Brave new audience: 1,085,062 viewers can’t be wrong

The appetite for live-streams of people playing games has been growing. Facebook, Alphabet, Amazon, Tencent, and others have been making increasingly larger investments in gaming video content. That makes the latest record viewing session interesting for several reasons.

First, YouTube, despite struggling to keep up with Twitch, is clearly not to be counted out. Its subscriber model and user base give it a lot of reach. A lot.

Twitch’s need to keep innovating as fast as it can is a second point of interest. Compared to YouTube it lacks the ability to direct comparable traffic volumes.

In what was likely the most robotic television interview I’ve seen in a while, Twitch’s CEO recently shared some of his thoughts on Twitch’s strategy. Key components involve expanding “adjacent content” and “doubling down on gaming.”

On the short term Twitch will undoubtedly continue to dominate: its ability to aggregate hundreds of thousands of realtime audiences continues to be a clear strength. And the backing of Amazon Prime, which basically allows it to give things away for free, ensures effective user acquisition. For now. Longer-term I have yet to see how Twitch will woo Riot Games and prevent it from dis-intermediating. (Riot accounts for roughly one third of total viewership.)

Until then Twitch will continue to benefit from the explosive success of titles like Fortnite as audiences tune in to see their fave celeb play or learn about the best new games.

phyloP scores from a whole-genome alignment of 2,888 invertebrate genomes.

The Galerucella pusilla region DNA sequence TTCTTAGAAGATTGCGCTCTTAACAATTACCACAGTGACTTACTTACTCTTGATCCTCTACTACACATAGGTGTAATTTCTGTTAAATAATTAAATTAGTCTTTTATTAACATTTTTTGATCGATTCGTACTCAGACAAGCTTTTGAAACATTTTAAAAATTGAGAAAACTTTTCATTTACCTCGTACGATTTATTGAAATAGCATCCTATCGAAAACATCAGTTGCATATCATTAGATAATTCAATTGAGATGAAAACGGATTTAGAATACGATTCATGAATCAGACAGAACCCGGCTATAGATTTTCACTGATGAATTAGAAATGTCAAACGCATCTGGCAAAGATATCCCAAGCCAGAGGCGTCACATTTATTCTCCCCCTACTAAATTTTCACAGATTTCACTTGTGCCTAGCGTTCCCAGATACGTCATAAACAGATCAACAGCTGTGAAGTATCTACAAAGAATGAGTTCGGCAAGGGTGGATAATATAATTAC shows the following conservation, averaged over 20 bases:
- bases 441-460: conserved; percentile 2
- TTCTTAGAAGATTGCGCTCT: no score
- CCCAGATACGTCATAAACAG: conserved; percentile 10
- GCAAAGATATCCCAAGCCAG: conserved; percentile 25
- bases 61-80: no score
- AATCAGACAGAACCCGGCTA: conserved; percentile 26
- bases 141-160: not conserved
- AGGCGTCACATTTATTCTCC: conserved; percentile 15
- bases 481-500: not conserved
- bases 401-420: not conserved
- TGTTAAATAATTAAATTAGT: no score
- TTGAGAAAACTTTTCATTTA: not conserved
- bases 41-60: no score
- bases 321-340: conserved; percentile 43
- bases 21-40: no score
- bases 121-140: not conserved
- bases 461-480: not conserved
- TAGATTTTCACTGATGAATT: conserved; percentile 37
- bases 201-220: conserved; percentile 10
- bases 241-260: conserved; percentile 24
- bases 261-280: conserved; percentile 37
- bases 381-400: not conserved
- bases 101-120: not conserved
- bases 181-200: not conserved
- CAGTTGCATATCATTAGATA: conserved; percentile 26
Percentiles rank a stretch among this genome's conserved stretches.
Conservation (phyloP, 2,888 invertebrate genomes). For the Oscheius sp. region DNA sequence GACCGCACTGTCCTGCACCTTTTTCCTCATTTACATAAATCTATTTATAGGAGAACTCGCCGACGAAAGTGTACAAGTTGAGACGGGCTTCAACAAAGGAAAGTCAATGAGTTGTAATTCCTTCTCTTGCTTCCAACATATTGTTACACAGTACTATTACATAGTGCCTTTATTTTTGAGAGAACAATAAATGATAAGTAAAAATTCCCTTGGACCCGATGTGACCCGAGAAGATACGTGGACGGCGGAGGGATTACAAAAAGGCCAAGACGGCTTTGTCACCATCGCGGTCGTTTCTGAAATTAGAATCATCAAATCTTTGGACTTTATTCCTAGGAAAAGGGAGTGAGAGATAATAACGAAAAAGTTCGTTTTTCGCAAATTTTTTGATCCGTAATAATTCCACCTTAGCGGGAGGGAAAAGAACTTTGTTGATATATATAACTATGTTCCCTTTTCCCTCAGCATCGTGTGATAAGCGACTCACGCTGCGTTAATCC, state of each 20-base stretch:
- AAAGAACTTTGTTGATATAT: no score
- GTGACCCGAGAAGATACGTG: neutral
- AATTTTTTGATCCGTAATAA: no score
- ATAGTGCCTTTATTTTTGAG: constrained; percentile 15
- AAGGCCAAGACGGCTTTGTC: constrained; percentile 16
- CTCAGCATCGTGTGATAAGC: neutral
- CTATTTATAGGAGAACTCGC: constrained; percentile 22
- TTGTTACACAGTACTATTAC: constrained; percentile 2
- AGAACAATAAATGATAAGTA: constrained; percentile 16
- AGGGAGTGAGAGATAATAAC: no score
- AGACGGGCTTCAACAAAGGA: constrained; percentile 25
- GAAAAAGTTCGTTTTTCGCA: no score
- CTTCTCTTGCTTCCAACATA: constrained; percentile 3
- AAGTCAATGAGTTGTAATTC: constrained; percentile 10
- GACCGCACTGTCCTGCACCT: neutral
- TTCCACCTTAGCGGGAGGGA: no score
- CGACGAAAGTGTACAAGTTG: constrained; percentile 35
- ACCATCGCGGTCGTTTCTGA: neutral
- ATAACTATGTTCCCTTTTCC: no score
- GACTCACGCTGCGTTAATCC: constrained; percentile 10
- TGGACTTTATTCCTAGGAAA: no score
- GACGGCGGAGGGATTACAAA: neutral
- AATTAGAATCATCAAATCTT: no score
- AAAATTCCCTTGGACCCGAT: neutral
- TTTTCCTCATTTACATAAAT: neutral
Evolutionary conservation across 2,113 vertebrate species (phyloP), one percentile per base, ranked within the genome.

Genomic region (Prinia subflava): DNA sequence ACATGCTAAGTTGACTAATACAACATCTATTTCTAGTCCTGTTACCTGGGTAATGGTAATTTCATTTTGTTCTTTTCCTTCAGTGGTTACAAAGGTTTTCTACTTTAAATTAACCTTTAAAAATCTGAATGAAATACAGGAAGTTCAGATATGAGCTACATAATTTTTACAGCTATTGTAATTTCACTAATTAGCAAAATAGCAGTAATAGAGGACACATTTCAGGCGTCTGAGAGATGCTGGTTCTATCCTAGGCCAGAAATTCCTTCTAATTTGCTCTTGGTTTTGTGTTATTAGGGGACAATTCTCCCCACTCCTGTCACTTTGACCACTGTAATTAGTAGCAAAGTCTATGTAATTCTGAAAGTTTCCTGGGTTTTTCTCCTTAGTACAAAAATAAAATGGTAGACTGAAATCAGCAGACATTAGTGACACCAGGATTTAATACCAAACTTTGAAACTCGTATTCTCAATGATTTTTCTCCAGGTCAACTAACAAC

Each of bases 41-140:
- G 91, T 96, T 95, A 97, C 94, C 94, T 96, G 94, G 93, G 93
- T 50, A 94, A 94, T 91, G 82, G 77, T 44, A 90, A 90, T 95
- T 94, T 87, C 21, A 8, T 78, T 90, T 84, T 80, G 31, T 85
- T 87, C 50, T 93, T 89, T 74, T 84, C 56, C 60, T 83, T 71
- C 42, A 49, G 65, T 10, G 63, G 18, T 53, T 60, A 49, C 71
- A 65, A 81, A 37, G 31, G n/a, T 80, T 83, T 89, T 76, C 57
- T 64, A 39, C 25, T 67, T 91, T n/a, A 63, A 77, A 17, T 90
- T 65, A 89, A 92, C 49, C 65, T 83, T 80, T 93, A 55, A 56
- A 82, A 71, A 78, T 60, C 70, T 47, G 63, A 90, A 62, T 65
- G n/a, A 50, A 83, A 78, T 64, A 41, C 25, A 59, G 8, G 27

Its focus on gaming gives it an edge, but also means there are few parallel content categories (e.g. music, movies, etc.) that it can draw from to boost the numbers in its gaming segment. Consequently Twitch is going to have to compete on finding innovative new ways to attract and retain its audience.

Third, instead of English, this headline revolves around a Spanish-speaking group of YouTubers. English isn’t everything. Yes, last year around 2.9bn hours were streamed on Twitch in English compared to 99 million in Spanish. But this play session should remind advertisers and content creators alike that this a global audience. To be part of the conversation doesn’t mean they all have to speak the same language.

Particularly in China there’s been a lot of activity around gaming video content. This week Bilibili is scheduled to go public. With 78.4M monthly actives (first two months 2018, +45% year-over-year) and the bulk of revenues from mobile gaming (83%) the firm’s fortunes have largely improved because of, you guessed it, mobile games. Of note are (1) the high rev share with content owners which run around 48%, and (2) its server costs (24%). Foundational to Bilibili’s success and ultimately its IPO is its spectacular year-over-year growth rate. The company is one of the leading gaming video content sites in China and competes with Douyu and Huya, which are also eyeing US-based IPOs.

Finally, speaking of finance, Wall Str. is concerned that Fortnite’s success is chipping away at the monthly active user base and spending for GTA VBattlefield 4FIFA18Overwatch, etc. Don’t worry, say all the legacy publishers. But all those users and viewers must be coming from somewhere.

The popularization and globalization of video games is quickly changing what success looks like.

Better tune in.

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